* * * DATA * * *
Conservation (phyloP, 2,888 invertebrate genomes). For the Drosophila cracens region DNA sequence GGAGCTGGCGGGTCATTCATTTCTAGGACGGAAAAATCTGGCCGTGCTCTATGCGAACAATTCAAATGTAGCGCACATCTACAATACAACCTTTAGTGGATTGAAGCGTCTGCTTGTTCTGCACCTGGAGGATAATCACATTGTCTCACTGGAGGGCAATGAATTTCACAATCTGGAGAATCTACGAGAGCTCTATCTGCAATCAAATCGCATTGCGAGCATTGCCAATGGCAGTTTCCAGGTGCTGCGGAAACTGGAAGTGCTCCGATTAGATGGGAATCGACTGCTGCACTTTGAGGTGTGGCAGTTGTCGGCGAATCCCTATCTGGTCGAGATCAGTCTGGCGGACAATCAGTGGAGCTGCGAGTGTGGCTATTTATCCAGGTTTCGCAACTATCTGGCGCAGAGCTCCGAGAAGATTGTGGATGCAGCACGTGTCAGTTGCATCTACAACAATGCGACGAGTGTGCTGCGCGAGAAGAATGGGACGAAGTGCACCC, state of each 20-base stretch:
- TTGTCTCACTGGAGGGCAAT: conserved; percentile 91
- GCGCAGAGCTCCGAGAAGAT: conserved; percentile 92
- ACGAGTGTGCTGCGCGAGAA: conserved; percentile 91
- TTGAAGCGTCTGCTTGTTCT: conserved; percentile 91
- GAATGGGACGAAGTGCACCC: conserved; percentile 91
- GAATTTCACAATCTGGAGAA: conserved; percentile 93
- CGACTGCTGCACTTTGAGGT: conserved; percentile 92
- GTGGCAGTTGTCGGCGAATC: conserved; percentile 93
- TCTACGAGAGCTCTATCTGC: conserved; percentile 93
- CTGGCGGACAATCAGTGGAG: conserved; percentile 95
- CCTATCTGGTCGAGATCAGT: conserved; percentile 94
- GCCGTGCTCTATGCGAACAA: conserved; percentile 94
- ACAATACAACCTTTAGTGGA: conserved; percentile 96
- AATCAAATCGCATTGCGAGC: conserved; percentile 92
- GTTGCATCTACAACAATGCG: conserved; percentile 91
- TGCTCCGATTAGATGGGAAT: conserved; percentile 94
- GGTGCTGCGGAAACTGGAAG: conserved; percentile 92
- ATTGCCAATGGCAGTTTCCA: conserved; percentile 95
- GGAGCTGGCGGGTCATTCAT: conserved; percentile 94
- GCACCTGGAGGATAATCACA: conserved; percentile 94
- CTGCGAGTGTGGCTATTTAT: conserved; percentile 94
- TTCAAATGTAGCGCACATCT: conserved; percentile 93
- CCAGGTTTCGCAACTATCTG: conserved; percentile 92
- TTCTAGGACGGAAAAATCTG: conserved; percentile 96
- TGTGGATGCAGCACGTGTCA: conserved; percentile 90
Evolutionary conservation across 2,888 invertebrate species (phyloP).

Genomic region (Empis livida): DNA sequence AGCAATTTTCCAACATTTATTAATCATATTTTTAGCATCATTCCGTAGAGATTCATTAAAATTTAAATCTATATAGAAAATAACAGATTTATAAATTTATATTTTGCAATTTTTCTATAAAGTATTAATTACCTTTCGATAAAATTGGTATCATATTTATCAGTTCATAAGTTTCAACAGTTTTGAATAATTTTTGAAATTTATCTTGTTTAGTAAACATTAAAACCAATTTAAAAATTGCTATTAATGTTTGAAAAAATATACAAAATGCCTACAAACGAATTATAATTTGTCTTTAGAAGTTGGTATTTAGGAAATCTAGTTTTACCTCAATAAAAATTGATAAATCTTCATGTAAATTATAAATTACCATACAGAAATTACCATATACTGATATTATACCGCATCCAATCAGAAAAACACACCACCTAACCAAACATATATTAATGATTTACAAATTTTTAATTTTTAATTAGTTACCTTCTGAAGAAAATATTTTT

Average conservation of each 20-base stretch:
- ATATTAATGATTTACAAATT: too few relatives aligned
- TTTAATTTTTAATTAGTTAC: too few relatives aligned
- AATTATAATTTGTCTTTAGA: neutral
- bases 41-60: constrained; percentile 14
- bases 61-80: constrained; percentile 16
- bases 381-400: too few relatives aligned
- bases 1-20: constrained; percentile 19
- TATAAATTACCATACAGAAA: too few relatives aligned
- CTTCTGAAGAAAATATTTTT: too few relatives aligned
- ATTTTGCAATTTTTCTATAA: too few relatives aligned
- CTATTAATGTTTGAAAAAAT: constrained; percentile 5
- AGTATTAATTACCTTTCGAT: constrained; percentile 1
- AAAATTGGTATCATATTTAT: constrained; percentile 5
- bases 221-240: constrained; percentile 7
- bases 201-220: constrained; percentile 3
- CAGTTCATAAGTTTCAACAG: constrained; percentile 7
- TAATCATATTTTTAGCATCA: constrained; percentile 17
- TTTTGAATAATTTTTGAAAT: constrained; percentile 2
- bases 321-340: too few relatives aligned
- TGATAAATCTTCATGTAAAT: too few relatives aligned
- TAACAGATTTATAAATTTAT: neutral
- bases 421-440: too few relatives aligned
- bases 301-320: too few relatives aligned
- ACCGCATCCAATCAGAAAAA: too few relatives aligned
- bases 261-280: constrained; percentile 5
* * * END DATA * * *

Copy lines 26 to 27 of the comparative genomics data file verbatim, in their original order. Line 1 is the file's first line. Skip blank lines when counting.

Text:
- TGTGGATGCAGCACGTGTCA: conserved; percentile 90
Evolutionary conservation across 2,888 invertebrate species (phyloP).